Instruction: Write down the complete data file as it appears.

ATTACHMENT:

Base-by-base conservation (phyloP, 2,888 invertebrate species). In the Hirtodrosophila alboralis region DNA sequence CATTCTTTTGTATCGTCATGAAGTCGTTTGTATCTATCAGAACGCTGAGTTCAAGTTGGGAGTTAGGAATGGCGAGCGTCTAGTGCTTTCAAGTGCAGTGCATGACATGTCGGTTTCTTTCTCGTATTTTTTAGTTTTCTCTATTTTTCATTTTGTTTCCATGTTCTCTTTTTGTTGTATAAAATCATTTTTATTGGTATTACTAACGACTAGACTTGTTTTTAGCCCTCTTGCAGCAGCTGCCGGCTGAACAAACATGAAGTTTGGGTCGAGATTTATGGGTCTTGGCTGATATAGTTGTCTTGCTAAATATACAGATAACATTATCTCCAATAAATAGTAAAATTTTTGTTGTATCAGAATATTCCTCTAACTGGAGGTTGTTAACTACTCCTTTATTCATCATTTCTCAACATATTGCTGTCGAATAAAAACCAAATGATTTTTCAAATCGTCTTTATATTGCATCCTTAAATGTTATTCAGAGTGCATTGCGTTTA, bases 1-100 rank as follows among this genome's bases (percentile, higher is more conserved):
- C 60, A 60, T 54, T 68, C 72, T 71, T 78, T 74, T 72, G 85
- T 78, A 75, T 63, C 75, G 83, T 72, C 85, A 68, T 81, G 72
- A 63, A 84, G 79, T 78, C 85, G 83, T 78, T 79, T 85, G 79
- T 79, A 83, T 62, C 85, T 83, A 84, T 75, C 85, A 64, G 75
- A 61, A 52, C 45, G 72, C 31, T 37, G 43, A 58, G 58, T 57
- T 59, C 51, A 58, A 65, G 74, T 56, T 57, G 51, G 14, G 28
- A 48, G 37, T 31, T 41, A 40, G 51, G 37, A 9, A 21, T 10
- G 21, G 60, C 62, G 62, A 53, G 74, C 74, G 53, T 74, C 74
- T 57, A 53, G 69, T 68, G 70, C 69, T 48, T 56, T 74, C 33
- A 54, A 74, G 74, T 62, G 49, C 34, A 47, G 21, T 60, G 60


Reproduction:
Base-by-base conservation (phyloP, 2,888 invertebrate species). In the Hirtodrosophila alboralis region DNA sequence CATTCTTTTGTATCGTCATGAAGTCGTTTGTATCTATCAGAACGCTGAGTTCAAGTTGGGAGTTAGGAATGGCGAGCGTCTAGTGCTTTCAAGTGCAGTGCATGACATGTCGGTTTCTTTCTCGTATTTTTTAGTTTTCTCTATTTTTCATTTTGTTTCCATGTTCTCTTTTTGTTGTATAAAATCATTTTTATTGGTATTACTAACGACTAGACTTGTTTTTAGCCCTCTTGCAGCAGCTGCCGGCTGAACAAACATGAAGTTTGGGTCGAGATTTATGGGTCTTGGCTGATATAGTTGTCTTGCTAAATATACAGATAACATTATCTCCAATAAATAGTAAAATTTTTGTTGTATCAGAATATTCCTCTAACTGGAGGTTGTTAACTACTCCTTTATTCATCATTTCTCAACATATTGCTGTCGAATAAAAACCAAATGATTTTTCAAATCGTCTTTATATTGCATCCTTAAATGTTATTCAGAGTGCATTGCGTTTA, bases 1-100 rank as follows among this genome's bases (percentile, higher is more conserved):
- C 60, A 60, T 54, T 68, C 72, T 71, T 78, T 74, T 72, G 85
- T 78, A 75, T 63, C 75, G 83, T 72, C 85, A 68, T 81, G 72
- A 63, A 84, G 79, T 78, C 85, G 83, T 78, T 79, T 85, G 79
- T 79, A 83, T 62, C 85, T 83, A 84, T 75, C 85, A 64, G 75
- A 61, A 52, C 45, G 72, C 31, T 37, G 43, A 58, G 58, T 57
- T 59, C 51, A 58, A 65, G 74, T 56, T 57, G 51, G 14, G 28
- A 48, G 37, T 31, T 41, A 40, G 51, G 37, A 9, A 21, T 10
- G 21, G 60, C 62, G 62, A 53, G 74, C 74, G 53, T 74, C 74
- T 57, A 53, G 69, T 68, G 70, C 69, T 48, T 56, T 74, C 33
- A 54, A 74, G 74, T 62, G 49, C 34, A 47, G 21, T 60, G 60